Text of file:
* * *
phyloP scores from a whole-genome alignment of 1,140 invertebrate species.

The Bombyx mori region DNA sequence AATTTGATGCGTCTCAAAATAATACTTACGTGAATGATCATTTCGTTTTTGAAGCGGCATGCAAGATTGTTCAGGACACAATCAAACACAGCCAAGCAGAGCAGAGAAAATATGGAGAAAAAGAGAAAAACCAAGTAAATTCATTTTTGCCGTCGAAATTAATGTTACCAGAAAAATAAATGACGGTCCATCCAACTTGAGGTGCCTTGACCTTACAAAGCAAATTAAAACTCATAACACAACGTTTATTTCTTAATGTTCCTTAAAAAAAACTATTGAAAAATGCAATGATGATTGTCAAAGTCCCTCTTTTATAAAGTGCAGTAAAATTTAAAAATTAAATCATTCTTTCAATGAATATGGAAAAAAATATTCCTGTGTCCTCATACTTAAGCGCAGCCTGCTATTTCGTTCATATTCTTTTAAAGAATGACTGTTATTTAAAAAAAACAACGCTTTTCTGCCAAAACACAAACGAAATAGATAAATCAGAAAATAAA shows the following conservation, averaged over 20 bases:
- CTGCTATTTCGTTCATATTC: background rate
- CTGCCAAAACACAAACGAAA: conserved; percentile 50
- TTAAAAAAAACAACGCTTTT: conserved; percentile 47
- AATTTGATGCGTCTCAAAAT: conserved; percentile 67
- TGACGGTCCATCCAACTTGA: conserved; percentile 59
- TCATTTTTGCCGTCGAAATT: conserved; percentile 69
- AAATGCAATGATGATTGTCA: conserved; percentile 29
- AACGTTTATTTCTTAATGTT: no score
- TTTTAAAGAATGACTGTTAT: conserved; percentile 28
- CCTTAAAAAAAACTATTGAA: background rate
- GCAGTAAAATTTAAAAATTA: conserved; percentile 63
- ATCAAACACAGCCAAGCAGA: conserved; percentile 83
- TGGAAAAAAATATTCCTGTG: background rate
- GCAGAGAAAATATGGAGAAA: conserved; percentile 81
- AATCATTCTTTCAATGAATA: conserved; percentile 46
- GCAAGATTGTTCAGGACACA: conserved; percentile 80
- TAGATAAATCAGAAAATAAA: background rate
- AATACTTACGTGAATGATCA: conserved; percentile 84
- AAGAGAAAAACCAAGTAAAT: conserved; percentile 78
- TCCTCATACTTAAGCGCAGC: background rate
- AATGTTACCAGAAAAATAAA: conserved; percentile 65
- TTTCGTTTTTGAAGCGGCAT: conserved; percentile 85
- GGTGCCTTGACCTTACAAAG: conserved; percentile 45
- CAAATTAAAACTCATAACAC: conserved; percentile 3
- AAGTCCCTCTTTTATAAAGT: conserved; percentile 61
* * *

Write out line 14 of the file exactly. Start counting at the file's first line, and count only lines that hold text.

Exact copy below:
- ATCAAACACAGCCAAGCAGA: conserved; percentile 83